Rest for my Soul

 

Come to me, all you who labor and are heavy laden, and I will give you rest.  Take my yoke upon you and learn from Me, for I am gentle and lowly in heart, and you will find rest for your souls.  – Matthew 11:28-29

 

Right at about a year ago, I was given a prophecy.  As I was reading the story of the creation, I saw where each year that I had been a pastor correlated almost perfectly with each day God created.  I understood that 2020 was going to be a year of rest, though I didn’t really know what that meant.  I thought that it meant that I would lead a group of people into rest for 2020.  Turns out, it was for me alone to learn how to enter rest personally.  Even though 2020 isn’t even half over, I thought I’d write out what I’ve learned so far.

 

I’m always amazed at how many verses I can bring to my mind, but I can’t think of any context surrounding those verses.  It is very important that we know the surroundings of a verse.  If we don’t understand the context, we will end up thinking that Biblical rest is some sort of state of retirement or perpetual laziness.  We like to justify our actions and think that God wants us to get a new job, a new church, a new preacher, a new spouse, or a new whatever we think will make us happy.

 

In Matthew 11, we must catch a couple of things.  For one, John the Baptist is doubting that Jesus is who He says He is.  John is in prison and sends someone to flat out ask Jesus, “Are you the one, or should we look for another?”  John’s life sucked at that moment.  He had preached for God, prepared the way for Jesus, spoken the truth to Herod and his new wife, and it landed him in prison.  He was wondering in his heart if it was all worth it.  He probably even thought that in some way he had at least “earned” the right to be kept out of prison.  In a moment of despair, he asks Jesus if He is even the Messiah they’ve been waiting for.  I think everyone who follows Christ has to go through a “prisoner in the cell” moment.  It is a moment of brutal honesty where you flat out ask God, “Do you do any good?  Are you going to help me?  Have I been following you for nothing?”

 

Afterwards, in the same chapter we find Jesus describing the generation.  It certainly describes the majority of Christians today as well.  He says they are like children sitting at a marketplace calling out to each other.  He goes on to say that when music is being played, they won’t dance.  He says when mourning is taking place, they won’t lament.  In other words, they never catch on to what God is trying to do in their lives.  It’s like they are chasing the wind and just can’t be happy and content.  They think salvation is a magic wand waved over them.  Jesus is present, but people are off to find the next dynamic preacher.  Jesus is present, but people want to see Him do another trick, another miracle.  Praise is being offered up, but people won’t join in.  When it is time to repent and spend some time at the altar, people won’t go.  Jesus goes on to lament the fact that, had the same miracles taken place elsewhere, they would have repented.  It is hard to believe that I have questioned God after all that I have seen and heard, and after all He has done for me.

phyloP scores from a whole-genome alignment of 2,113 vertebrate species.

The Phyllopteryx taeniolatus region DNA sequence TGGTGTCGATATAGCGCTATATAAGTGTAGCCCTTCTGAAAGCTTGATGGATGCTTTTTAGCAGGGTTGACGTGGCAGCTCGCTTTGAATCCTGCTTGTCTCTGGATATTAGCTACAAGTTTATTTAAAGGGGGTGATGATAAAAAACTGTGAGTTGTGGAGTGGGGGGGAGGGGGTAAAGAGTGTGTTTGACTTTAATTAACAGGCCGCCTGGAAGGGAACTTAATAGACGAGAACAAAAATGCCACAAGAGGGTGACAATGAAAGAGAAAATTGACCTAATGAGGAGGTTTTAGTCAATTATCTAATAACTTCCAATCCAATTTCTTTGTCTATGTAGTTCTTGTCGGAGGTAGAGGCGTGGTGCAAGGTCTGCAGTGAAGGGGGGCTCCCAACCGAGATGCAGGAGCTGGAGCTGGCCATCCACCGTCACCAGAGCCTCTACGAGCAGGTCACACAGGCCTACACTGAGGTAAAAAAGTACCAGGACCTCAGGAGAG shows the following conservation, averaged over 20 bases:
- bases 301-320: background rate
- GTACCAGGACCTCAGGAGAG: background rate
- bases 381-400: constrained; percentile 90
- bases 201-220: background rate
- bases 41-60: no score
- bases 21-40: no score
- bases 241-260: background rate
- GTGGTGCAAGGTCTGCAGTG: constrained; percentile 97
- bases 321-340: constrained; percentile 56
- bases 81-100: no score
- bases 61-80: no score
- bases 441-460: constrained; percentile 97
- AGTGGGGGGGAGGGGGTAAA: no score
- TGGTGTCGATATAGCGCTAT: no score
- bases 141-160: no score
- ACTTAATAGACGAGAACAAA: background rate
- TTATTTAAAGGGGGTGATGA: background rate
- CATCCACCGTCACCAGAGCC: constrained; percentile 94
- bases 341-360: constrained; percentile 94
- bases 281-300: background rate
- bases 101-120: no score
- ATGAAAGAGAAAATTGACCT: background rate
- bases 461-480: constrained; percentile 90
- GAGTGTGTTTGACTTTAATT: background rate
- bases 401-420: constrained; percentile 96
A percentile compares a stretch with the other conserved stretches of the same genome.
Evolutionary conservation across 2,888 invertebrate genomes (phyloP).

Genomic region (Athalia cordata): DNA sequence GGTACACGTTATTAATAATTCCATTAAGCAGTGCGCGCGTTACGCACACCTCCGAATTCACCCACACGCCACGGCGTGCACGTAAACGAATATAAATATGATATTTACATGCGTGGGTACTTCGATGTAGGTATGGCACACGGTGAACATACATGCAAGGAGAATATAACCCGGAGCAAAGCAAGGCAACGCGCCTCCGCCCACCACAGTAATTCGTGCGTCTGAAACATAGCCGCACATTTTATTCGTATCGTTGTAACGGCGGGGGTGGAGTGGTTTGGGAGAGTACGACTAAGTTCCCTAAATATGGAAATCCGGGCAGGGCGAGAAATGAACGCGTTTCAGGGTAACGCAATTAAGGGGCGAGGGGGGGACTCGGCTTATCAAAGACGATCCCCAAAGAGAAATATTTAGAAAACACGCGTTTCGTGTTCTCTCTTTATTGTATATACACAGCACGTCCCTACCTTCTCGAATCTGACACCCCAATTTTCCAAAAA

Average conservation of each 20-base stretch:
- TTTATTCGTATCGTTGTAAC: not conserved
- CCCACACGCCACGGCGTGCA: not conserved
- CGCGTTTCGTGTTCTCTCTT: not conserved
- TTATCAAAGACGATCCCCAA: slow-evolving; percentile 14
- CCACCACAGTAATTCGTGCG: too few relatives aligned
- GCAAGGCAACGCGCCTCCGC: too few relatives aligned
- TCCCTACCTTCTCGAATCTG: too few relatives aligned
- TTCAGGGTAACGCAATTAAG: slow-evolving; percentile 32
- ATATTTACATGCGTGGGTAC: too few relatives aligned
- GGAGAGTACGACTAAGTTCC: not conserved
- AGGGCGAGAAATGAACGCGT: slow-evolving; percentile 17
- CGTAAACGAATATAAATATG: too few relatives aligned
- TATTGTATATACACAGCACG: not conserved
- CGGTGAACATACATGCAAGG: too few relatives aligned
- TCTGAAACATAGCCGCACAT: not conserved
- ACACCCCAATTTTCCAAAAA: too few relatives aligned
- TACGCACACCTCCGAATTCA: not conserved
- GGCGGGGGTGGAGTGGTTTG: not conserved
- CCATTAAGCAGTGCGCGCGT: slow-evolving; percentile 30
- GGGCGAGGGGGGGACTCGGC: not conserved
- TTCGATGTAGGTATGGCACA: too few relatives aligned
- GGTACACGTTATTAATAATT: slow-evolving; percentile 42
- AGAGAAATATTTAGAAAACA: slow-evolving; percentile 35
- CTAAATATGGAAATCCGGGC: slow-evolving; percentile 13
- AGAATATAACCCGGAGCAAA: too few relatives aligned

At that time, Jesus answered and said, “I thank you, Father, Lord of heaven and earth, that you have hidden these things from the wise and prudent and have revealed them to babes.”  — Matthew 11:25

 

Look at that last word, “babes.”  Jesus calls those closest to Him children.  I am learning that I don’t mind at all being considered a child.  In the same way that I’m trying to train up my own children, I can see God trying to train me up.  In the same way they need to be disciplined by me, I need to be disciplined by Him.  I may think like John the Baptist every once in a while, and say, “What are you doing?  Why did you allow this awful hurt in my life?”  I may get off track thinking that there is some sort of labor that I have to do to earn God’s favor.  I may even think that I’ve sinned so greatly that God is angry with me and no longer sees me fit for salvation.  But, ultimately, when I begin to feel like this, I have the greatest gift this world has to offer.  I can do just like my children used to do when they were little.  I can pull myself up near God’s lap and ask Him to hold me.  No matter what you’ve done and no matter how bad you feel you have been performing, He will pick you up every single time and hold you, love you, and let you know that everything is ultimately going to be just fine.  You will find perfect rest.

 

Lord, I come to you this morning in just about the most perfect state of rest I’ve ever felt.  I thank you that I don’t have to perform for you.  The truth is, I’m just not that good at performing.  I thank you that I can just be me.  With all my imperfections, I can just be me.  Thank you for holding me this morning.  I pray for everyone who reads this that, just for a moment, they will close their eyes, let you pick them up, and just be held for a little while by their good, good Father in heaven.  I look so forward to the day when my faith becomes sight and I will be with you forever and ever.  Soon and very soon, we are going to see the King! 

About wednesdaymorningdevotional

I am just a nobody from Salem, South Carolina. I have been a math teacher now for 23 years. I have been publishing devotionals every Wednesday morning for about 10 years now. Thanks for stopping by.
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